Neither one of them was a pilot, so they chartered Wy Chouinard to fly them into their preferred hunting area, the long, level plateau between the broad plain that sloped down into the Nushagak River on the east and the Wood River Mountains on the west, where a small but fecund herd of caribou fattened on lichen, where the occasional moose wandered up the narrow chasms and canyons from the mountains from the streams on the plain. Bird life was plentiful, and one year Teddy even brought down a brown bear with a beautiful coat, which now hung in a place of honor on his mother’s living room wall.
So long as they stayed sober they were responsible hunters, harvesting what they killed, packing out the meat, taking no more than they could eat in a winter, in no way giving Newenham’s Fish and Game Trooper Charlene Taylor cause to arrest them for violating the wanton waste law.
They had come to feel proprietary about the bluff. The Kvichak-Engebretsen Private Hunting Preserve. Hikers and campers, thinking they were well within the boundaries of the Wood River-Tikchik State Park, had occasionally run across John and Teddy’s path and been apprised of their error. Once a couple had returned from a hike up Kanuktik Ridge to find their tent slashed and all their belongings scattered in the creek. “Could have been a bear,” Charlene told Liam. Two others had had their canoe shot out from under them on Three Lake. “Probably not a bear,” Liam told Charlene. A group of Great White Hunters in the tender care of Dagfinn Grant had been in hot pursuit of a bull moose sporting what looked like a record rack, when suddenly gunshots fired from an unknown source had spooked the bull, who was last seen heading across the Middle Fork at a clip that would put a four-wheeler to shame.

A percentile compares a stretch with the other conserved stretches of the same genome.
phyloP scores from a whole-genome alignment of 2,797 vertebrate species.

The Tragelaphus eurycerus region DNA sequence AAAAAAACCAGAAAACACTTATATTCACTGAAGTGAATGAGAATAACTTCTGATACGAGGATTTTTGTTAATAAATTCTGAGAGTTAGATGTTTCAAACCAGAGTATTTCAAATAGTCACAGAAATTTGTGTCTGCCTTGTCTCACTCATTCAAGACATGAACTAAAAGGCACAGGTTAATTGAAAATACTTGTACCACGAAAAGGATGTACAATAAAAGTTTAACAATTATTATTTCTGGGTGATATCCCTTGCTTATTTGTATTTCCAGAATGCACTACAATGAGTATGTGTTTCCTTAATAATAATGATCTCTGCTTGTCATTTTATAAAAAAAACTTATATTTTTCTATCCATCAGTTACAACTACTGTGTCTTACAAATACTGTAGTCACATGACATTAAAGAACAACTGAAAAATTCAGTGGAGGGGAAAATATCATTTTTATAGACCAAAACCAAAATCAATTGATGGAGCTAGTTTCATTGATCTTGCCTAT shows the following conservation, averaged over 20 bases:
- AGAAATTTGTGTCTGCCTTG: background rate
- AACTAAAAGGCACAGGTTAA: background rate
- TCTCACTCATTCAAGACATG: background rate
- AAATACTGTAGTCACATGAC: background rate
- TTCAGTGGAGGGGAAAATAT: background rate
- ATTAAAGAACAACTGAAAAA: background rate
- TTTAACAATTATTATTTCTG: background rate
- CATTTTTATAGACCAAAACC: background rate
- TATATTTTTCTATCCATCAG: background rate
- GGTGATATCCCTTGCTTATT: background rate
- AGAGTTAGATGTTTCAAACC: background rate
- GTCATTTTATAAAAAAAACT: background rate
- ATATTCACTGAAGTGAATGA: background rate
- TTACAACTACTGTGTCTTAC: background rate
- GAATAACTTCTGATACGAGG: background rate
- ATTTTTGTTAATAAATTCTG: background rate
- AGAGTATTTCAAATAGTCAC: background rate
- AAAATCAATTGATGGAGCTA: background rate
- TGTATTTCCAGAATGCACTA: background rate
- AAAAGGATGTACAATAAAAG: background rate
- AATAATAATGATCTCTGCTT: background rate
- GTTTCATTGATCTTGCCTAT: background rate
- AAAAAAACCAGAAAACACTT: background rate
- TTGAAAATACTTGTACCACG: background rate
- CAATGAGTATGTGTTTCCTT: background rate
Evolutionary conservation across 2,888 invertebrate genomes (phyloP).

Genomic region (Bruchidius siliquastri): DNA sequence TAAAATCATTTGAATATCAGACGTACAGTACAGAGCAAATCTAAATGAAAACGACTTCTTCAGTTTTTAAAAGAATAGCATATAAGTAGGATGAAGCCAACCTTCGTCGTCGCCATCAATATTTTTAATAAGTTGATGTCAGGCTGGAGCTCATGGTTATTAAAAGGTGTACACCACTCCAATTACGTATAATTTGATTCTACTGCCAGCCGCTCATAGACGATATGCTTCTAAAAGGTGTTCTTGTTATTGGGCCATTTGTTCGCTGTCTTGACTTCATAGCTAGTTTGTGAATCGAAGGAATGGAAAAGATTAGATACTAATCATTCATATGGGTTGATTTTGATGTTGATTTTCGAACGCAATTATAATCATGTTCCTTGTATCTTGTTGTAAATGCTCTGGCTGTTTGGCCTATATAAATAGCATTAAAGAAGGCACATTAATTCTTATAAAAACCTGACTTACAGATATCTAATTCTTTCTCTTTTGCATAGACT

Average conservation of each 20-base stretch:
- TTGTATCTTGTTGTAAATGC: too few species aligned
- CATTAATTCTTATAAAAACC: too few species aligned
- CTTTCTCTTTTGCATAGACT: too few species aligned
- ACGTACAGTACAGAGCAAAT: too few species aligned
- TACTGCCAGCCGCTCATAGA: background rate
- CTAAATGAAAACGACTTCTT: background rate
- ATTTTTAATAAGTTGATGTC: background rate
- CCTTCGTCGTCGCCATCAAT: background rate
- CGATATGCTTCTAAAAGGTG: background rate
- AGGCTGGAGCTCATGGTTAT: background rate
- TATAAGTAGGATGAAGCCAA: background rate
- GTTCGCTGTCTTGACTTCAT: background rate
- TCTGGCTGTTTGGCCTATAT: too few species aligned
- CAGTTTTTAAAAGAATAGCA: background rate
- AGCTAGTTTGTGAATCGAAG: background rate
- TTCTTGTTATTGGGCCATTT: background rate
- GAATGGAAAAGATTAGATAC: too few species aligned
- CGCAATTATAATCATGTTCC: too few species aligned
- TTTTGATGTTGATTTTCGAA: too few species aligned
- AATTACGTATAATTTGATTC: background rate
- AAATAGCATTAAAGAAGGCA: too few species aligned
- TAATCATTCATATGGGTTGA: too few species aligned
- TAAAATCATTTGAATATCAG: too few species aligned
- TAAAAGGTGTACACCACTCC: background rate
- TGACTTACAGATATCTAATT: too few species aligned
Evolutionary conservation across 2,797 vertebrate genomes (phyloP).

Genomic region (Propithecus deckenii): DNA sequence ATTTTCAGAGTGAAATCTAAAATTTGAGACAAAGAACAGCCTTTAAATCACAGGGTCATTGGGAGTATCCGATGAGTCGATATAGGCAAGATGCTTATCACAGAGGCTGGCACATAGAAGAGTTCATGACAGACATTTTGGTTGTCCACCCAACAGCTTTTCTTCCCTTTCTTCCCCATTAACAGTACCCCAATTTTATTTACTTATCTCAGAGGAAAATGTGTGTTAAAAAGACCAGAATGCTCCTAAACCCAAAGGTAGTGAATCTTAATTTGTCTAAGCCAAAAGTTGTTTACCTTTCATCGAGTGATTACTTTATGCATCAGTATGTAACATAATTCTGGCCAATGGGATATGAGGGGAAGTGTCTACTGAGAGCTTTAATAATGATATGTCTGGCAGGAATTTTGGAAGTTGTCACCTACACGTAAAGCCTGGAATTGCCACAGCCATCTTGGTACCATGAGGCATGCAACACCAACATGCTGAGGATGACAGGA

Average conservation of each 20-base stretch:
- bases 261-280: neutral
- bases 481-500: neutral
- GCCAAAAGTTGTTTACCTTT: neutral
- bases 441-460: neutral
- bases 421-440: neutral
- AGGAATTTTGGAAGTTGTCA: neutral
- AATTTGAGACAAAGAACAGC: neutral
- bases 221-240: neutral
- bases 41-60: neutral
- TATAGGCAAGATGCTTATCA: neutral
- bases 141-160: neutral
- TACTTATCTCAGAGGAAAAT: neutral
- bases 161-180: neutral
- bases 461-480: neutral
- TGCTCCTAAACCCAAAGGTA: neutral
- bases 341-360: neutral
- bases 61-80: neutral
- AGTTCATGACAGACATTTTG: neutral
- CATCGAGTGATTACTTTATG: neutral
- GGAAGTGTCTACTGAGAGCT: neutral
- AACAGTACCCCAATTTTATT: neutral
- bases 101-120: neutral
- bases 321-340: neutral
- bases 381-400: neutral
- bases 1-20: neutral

Excerpt from Nothing Gold Can Stay, the third Liam Campbell novel. I’m working on the fifth novel in the series now.
Author and founder of Storyknife.org.